For 2010, the Lexus IS-F gained a Torsen Limited Slip Differential (LSD), and EVO magazine has put the revised model to a road test. The Torsen LSD helped shave 2 seconds off the IS-F’s track times at Fuji Speedway, and on UK roads, EVO seemed impressed with the results. Here’s how they described it:
In a word, even better. The electronic diff in the previous IS-F was just a part of its stability system, braking a spinning inside wheel, but not doing much to help traction. You’d come out of a corner and sense the car holding back slightly, before snapping straight as the brake released and firing forwards down the next straight, 5.0-litre V8 snarling away. It was a neat party trick in its own right and we loved the way it drove, but it didn’t flow nearly as well as this version.
What strikes you first is not only how much earlier you can get on the power, but how much harder. The rear end stays faithful for a long time and when the lateral forces do finally overcome the diff’s tenacious hold, the IS-F slides very progressively. OK, if you give it a bootful in second gear you’ll need to be quick with the lock, but on a cross-country strop it feels playful and well balanced, feeding the power in smoothly and consistently.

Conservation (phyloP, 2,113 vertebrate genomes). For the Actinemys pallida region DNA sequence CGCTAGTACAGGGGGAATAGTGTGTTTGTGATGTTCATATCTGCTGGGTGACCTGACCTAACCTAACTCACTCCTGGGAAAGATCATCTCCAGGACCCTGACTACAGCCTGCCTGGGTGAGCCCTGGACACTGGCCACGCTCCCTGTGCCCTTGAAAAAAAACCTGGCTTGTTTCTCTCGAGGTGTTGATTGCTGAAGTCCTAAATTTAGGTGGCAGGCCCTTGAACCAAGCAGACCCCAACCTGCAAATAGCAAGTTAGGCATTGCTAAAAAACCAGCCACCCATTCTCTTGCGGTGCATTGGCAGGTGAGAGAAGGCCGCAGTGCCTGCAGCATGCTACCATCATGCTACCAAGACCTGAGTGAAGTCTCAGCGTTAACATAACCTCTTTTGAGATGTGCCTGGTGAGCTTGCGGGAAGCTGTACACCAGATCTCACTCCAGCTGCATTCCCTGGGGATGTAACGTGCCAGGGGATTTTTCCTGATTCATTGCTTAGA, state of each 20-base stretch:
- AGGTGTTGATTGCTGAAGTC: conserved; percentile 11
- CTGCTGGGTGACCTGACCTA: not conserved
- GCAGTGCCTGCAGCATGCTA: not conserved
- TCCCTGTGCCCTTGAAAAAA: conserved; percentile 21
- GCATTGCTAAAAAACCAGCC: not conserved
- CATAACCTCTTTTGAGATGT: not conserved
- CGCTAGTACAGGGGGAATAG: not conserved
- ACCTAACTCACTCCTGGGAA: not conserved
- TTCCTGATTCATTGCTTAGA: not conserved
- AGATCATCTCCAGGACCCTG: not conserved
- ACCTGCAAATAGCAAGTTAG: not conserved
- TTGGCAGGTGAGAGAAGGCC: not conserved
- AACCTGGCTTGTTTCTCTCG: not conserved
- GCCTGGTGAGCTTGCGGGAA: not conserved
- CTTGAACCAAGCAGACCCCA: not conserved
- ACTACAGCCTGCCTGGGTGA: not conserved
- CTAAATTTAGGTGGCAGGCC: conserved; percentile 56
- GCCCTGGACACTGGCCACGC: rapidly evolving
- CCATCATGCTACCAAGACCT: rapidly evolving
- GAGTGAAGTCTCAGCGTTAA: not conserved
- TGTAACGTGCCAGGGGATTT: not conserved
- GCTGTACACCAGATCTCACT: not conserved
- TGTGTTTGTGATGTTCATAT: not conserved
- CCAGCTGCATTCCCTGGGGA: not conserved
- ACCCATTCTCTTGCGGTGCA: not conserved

The latest IS-F continues to receive an enthusiastic response, with EVO awarding it their full five-star rating. The Torsen LSD on the new IS-F replaces the previous electric LSD function, which was part of the car’s Vehicle Dynamics Integrated Management (VDIM) stability control system. Reviewer Ollie Marriage hopes that the new IS-F will find favorable buyer reception in a “post Lexus LFA world”, and adds that it compares well with its BMW and Mercedes-Benz rivals. Also of note, like other Lexus Europe models, the navigation no longer has a motion lockout.